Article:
Programmers are liars. I was. You were. Maybe you still are. Sometimes I still am.
Here are a few gems I’ve heard…
1. “Yeah, I tested it.”
2. “It worked on my machine.”
3. “It was too simple for a code review.”
4. “Everything is fine.”
The last one is what I wrote about yesterday. How Tim quit for Ebay, even though everything was “fine.”
While I agree that Ebay would be a much cooler place to work than my little company, let’s go back to the beginning. At some point, Tim must have thought to himself “I should look for a better job.” That’s the point when Tim put his “shields down” (as Michael Lopp puts it so well.)
The point when he decided something wasn’t right. There’s a bit more to this decision as well. The decision that the current situation wasn’t fixable. That I wasn’t going to change. That it was easier to move on than to talk to me.
So, as I told you yesterday, I was blindsided.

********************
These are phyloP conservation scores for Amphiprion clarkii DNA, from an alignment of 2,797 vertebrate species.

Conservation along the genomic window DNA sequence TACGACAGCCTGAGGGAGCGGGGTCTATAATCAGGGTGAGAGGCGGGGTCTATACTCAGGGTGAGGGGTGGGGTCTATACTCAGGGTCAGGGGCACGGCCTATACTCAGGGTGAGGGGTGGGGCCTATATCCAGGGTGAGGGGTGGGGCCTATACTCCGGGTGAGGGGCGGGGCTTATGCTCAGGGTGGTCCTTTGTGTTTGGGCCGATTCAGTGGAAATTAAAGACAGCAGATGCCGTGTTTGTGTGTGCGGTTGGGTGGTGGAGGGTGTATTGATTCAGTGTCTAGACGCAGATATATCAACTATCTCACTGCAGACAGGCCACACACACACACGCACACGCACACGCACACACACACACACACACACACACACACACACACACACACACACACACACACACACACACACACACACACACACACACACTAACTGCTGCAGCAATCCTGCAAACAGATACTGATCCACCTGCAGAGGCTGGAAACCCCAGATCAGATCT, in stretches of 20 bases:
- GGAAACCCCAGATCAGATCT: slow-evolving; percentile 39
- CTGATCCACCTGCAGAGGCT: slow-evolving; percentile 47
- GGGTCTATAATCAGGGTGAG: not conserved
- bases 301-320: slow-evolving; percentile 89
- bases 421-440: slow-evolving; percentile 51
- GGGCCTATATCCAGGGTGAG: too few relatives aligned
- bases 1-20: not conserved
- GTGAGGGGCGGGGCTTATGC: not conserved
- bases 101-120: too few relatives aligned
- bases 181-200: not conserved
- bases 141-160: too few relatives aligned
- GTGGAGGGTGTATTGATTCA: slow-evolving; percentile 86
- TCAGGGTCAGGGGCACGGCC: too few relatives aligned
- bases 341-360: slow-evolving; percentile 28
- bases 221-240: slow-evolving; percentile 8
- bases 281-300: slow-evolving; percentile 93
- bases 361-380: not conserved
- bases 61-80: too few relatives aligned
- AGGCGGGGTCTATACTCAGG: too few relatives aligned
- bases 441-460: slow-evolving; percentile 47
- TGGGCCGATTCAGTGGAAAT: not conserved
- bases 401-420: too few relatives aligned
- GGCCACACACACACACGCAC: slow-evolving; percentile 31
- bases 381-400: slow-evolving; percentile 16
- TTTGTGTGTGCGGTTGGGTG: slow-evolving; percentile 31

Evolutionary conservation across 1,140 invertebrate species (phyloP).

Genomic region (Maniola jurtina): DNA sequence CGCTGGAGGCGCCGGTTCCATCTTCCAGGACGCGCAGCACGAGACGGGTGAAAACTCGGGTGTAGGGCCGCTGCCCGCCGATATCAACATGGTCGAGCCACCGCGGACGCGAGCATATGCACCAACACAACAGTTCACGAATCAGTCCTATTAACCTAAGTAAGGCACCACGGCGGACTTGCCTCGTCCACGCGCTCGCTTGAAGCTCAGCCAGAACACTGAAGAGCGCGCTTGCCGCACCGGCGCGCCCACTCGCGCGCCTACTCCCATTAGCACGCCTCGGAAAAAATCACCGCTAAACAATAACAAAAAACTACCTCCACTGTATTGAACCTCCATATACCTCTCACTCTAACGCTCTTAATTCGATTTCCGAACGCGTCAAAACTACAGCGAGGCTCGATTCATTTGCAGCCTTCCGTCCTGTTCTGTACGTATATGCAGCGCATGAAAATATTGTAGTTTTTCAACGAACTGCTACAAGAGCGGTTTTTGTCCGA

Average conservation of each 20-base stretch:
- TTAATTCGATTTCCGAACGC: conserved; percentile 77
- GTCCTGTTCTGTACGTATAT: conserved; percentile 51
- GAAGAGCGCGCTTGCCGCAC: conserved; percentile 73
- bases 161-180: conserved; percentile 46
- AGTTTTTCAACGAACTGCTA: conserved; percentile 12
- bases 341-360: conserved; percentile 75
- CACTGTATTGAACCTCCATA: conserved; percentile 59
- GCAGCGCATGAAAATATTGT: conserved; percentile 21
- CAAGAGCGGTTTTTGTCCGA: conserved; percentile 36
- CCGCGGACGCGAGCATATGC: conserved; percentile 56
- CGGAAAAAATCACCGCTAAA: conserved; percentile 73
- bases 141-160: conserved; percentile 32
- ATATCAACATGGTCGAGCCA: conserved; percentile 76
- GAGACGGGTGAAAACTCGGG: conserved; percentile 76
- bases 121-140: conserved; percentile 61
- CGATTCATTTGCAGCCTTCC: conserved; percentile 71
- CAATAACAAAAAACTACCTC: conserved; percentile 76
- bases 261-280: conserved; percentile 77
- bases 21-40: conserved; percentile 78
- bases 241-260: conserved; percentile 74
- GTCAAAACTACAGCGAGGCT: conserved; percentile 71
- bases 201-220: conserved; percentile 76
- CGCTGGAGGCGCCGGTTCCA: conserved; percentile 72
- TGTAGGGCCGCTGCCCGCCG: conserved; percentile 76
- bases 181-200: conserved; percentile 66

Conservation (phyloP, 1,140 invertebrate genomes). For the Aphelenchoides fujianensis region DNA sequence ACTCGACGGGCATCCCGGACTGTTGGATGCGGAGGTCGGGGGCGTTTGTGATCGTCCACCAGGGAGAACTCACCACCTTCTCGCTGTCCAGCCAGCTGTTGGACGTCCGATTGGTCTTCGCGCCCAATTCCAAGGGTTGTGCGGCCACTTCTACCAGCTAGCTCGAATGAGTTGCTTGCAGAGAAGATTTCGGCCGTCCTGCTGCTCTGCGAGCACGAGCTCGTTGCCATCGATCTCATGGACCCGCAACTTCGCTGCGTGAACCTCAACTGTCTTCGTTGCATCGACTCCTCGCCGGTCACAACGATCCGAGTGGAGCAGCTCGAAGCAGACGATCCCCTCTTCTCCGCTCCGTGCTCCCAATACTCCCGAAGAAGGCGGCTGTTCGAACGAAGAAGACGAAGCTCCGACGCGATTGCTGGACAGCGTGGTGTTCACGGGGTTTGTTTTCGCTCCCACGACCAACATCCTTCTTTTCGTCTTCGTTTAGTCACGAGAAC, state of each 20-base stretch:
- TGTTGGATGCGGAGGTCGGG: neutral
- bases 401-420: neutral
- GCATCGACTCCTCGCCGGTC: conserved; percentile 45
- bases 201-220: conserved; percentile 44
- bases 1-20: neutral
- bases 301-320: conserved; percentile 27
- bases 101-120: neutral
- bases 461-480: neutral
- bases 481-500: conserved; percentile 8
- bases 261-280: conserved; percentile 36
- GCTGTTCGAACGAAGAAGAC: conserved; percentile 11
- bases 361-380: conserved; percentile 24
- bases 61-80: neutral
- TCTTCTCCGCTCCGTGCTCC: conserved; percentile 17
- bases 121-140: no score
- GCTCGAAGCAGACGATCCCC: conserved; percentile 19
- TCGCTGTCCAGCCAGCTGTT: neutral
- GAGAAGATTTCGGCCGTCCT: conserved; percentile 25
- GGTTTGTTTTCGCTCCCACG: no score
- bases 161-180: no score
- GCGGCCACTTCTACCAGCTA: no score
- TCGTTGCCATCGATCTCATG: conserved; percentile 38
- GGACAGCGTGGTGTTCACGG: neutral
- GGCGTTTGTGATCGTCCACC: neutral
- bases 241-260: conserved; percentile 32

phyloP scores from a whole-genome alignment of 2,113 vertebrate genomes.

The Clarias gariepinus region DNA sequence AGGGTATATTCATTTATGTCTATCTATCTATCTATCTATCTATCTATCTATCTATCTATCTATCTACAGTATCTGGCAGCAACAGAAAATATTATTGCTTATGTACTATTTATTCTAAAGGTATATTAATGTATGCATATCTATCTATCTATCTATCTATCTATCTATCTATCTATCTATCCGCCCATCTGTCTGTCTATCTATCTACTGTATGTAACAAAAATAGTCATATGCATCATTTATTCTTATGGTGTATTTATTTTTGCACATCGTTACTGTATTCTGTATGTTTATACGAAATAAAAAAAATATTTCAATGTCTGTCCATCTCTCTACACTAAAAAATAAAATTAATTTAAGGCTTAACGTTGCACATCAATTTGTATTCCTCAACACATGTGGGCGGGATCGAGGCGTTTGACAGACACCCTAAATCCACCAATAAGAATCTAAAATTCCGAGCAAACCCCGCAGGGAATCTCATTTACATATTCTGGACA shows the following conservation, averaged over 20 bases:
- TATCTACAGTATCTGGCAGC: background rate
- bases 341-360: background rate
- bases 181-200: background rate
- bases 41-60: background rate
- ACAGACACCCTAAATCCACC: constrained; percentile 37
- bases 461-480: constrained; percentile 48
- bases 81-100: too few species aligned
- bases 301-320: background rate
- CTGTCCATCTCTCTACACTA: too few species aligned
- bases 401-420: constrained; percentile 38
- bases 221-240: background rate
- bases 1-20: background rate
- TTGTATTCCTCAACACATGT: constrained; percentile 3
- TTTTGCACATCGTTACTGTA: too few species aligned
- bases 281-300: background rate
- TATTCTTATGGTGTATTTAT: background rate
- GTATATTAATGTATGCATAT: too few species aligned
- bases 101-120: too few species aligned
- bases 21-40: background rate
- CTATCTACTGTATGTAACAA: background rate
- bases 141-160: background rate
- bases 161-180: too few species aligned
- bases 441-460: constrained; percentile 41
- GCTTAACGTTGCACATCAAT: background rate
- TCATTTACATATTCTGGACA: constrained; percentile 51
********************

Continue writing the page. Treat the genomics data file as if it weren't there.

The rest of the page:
From my perspective, it wasn’t fair. I wasn’t offered feedback that I could use to improve. I didn’t have a chance to make things right.
From Tim’s perspective, I hadn’t made it safe to approach me with the problem. Through my actions, I’d shown him that I wasn’t concerned with being a great boss, just with being THE boss.
And so I lost him, a great developer and my $180k investment walked out the door.
If I had to do it over again
In hindsight, I wish I’d been more humble about getting feedback on my work. I wish I’d asked more than just “How’s it going?” or “How am I doing?” I wish I’d explained WHY I wanted this feedback, and that I understood it was hard to give. I wish I’d created a culture of honesty about feedback, instead of the uncomfortableness that existed around it.
In short, I wish I’d had a chance to be a great boss for Tim. He deserved it.
But I can’t blame Tim; I must take all the blame for being blindsided.